For Williams, that season was the beginning of his rise to stardom. Over those eight seasons stretching '95 to '02, Williams averaged over .300, 24 homers and 102 RBI's, winning one batting title (.339 in '98), making five consecutive All-Star appearances ('97-01) and winning four straight Gold Gloves ('97-00).

One memorable Williams moment was after Scott Brosius had thrown across to Tino Martinez for the final out of the '98 World Series in a sweep of the Padres for their second World Series title in three years. As the final out was recorded, Williams knelt down in center and pounded his glove because it could have been his final game in Pinstripes. After the season, he was due to become a free agent. It was about as emotional as you'll ever see the stoic Williams.

In fact, a month later, he almost went to bitter rival Boston. They were pushing hard to get him but when George Steinbrenner found out, he quickly offered Bernie a comparable contract which kept him a Yankee. At the time, Williams signed a seven-year deal worth $89.5 million (12.8 average) becoming one of the highest paid players in baseball history.

Williams has been a very good player throughout most of that contract. However, since 2003, he has been hampered with injuries and declined. Though he was still productive last year hitting 22 long balls with 70 RBI's in 148 games, his average for the second consecutive season slipped under .300, finishing .262. It was his worst mark since his first full season in '93 when he hit .268 in 139 games.

His 15th major league season has seen a steady fall from grace that's included a couple of dropped routine fly balls and mental mistakes which opponents have taken advantage of. It's been hard to watch Williams struggle. With that the case and the Yanks even trying to convert free agent second baseman Tony Womack to center, it was clear that this would be his final season in Pinstripes. The ball club finally indicated as such last Monday, when they failed to pick-up a $15 million team option for 2006.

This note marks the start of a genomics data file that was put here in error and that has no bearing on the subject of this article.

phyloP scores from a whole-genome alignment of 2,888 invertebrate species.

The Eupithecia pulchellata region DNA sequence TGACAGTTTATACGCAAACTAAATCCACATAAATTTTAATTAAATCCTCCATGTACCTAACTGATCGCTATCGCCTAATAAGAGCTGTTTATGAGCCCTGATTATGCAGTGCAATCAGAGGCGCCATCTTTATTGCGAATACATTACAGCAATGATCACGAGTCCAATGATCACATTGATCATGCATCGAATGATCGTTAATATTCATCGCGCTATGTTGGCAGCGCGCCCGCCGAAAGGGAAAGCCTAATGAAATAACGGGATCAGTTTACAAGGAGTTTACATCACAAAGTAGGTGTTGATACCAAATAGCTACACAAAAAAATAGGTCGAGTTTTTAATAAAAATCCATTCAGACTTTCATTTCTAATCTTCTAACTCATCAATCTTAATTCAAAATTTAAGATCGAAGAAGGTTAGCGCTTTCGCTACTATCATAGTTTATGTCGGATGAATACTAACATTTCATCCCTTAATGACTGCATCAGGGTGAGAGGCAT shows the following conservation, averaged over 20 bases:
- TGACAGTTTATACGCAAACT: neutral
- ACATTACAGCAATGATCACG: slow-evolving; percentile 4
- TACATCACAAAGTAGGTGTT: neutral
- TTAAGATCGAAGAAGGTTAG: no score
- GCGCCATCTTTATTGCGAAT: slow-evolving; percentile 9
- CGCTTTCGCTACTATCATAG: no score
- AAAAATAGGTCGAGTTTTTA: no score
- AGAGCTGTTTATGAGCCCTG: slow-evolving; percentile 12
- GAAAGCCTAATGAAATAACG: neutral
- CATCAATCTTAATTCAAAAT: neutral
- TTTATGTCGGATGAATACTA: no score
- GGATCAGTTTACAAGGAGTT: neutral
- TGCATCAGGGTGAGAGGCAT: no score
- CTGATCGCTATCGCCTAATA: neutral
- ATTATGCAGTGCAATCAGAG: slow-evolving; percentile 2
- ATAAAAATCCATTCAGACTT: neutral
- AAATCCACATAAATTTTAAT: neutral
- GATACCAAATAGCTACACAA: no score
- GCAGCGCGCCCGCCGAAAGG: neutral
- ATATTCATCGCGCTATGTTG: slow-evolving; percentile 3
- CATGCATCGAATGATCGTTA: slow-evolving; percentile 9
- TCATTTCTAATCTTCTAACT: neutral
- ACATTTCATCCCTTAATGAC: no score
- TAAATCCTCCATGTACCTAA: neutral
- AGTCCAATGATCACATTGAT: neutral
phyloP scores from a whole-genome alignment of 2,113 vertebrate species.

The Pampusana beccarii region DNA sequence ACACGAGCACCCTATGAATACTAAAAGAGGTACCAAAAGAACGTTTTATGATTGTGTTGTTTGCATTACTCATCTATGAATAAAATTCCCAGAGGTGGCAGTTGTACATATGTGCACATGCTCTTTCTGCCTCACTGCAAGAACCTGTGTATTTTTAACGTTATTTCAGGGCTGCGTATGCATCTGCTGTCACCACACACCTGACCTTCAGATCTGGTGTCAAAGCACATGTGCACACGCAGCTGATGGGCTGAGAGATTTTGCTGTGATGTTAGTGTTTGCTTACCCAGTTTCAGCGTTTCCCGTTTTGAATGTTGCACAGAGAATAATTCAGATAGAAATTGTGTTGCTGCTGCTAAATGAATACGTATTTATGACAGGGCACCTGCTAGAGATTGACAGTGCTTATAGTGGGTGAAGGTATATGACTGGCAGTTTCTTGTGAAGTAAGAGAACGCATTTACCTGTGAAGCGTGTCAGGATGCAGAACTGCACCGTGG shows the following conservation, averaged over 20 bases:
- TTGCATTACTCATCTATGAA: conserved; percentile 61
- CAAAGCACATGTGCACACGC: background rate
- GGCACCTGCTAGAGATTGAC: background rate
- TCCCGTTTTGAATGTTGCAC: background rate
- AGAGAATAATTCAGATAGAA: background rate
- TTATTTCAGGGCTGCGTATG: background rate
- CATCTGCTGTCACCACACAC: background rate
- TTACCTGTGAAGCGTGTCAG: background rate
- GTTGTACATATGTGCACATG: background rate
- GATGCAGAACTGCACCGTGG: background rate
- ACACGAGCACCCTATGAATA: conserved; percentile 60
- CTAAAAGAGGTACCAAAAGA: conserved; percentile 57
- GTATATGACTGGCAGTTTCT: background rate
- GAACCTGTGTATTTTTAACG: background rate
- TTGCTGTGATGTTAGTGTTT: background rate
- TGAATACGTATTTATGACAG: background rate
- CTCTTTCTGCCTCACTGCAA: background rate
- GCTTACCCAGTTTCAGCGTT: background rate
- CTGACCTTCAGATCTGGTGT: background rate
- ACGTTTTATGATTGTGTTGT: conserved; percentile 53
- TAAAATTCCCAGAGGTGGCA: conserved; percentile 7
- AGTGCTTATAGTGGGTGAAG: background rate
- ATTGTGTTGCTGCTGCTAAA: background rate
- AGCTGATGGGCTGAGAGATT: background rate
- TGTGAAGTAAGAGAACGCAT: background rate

Even with that the case and going through his worst season, Williams continued to exude class the next day when he spoke to reporters.

"It's something they felt they had to do," he said during batting practice for Tuesday night's game at Cleveland. "I'm still playing for this team and I'm going to do all I can to help this team win."

"It wouldn't be fair to talk about it at this point in the season," he added.

This was exactly how you would have expected the soft spoken Williams to handle the situation. In an era of me-first athletes who put themselves ahead of their teams, Bernie is a throwback who understands what's really important. Winning.

That's why it's always been easy to root for him. Once the Yankees signed him as a 17-year-old amateur on his birthday 20 years ago on September 13, 1985. A month away from turning 37, Williams is closing in on the finish line. In that time, he's done himself proud and been a model Yankee.

It will be a sad day when #51 no longer patrols center field at Yankee Stadium. However, they'll never forget Bernie.